If peroxisomes in the liver are not working properly, “taking more fish oil won’t let you make more plasmalogens because the machinery for making them is defective,” says Mitchel Kling, associate professor of psychiatry at the University of Pennsylvania Perelman School of Medicine, whose group focused on plasmalogens.
In fact, fish oil supplementation might be a bit of a double-edged sword, says Dinesh Kumar Barupal, project scientist and program coordinator for the West Coast Metabolomics Center at the University of California, Davis, whose group looked at fish oil supplementation in the ADNI cohort. “We found that taking fish oil can increase levels of some lipids but can also decrease levels of other lipids.” Fish oil, in fact, was associated with reduced blood levels of a kind of omega-3 from plants that’s an important brain fat, he says.
Other explanations are possible as well: “There is some recent suggestion that patients with APOE ε4 have altered DHA metabolism,” says Howard Fillit, founding executive director and chief science officer at the Alzheimer's Drug Discovery Foundation, who was not involved in the studies. Another possibility, he says, is that eating habits might change as dementia progresses. Schulz agrees changes in diet could underlie the association. “AD patients often lose their sense of taste and smell, and then their diet changes from healthy items to sweet and fatty items that they can still taste,” he says. “It becomes challenging to know whether what we are seeing now is a cause or an effect.
Breaking down fats in fish oil or the rest of the diet requires bile acids, which the liver produces from cholesterol, and the microbial denizens of the gut produce in the colon. Because bile acids represent another important step in making fats, investigators on the two other studies honed in on these factors. In the work involving the Dutch group, Shahzad Ahmad, a doctoral student at Erasmus University Medical Center in Rotterdam, and colleagues found links between AD-related gene variants and bile acid levels, which suggests genes may interact with the microbiome in the development of AD.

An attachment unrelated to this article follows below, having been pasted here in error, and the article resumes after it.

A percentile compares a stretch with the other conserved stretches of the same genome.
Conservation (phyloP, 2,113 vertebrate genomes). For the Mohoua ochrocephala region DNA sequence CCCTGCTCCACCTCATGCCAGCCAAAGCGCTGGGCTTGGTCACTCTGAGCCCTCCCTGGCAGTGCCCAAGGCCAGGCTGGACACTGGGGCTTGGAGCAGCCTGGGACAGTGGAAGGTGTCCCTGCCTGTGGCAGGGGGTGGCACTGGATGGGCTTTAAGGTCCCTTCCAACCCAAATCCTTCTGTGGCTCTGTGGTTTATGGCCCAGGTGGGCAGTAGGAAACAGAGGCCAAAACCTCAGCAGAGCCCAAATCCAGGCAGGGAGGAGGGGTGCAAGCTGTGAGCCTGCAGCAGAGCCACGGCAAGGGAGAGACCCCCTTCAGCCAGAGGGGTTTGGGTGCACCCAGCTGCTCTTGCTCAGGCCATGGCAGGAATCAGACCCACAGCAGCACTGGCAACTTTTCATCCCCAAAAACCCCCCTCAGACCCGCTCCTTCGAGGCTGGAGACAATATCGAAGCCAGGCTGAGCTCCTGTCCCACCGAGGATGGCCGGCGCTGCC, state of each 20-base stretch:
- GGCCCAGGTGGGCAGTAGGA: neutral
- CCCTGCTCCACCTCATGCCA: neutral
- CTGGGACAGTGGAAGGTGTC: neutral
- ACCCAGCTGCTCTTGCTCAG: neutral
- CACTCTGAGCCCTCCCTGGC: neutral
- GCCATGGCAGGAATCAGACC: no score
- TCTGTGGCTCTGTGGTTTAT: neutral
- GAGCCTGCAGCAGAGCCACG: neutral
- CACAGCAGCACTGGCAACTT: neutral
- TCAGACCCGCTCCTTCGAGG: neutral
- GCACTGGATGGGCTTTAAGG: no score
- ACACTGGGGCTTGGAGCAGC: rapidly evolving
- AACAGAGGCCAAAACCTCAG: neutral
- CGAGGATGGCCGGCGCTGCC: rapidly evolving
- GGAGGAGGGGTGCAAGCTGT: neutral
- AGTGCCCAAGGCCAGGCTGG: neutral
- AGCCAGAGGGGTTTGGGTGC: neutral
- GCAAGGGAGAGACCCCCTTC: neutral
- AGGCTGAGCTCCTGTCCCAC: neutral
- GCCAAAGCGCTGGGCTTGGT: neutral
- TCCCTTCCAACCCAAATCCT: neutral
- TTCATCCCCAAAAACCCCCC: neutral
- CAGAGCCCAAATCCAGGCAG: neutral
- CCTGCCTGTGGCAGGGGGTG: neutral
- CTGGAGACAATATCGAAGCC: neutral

In the final study Kwangsik Nho, assistant professor of radiology at the Center for Neuroimaging at the Indiana University School of Medicine, and colleagues also used ADNI information and found an association of high levels of microbiome-related bile acids with AD-related findings on brain imaging. They also found ties between low levels of liver-based bile acids and signs of memory deficits.
Together, these four studies seem to draw a dotted line from the gut microbiome to the liver to the brain. But right now what lies from point to point is a black box. “There is a lot that we don’t know in between those things,” says James Hendrix, director of Global Science Initiatives for the Alzheimer’s Association, which contributes funding to the consortia of groups conducting this research. That means the world is years away from clinical applications related to such findings, he says.
Duke University professor of psychiatry and behavioral sciences Rima Kaddurah-Daouk, who leads the Metabolomics Consortium, which conducted some of the research, says these results indicate the need to look outside the brain to explain the brain. Pointing to a host of unsuccessful AD-related clinical trials based on data only from brain studies, she adds, “studying the brain alone is no more an option.”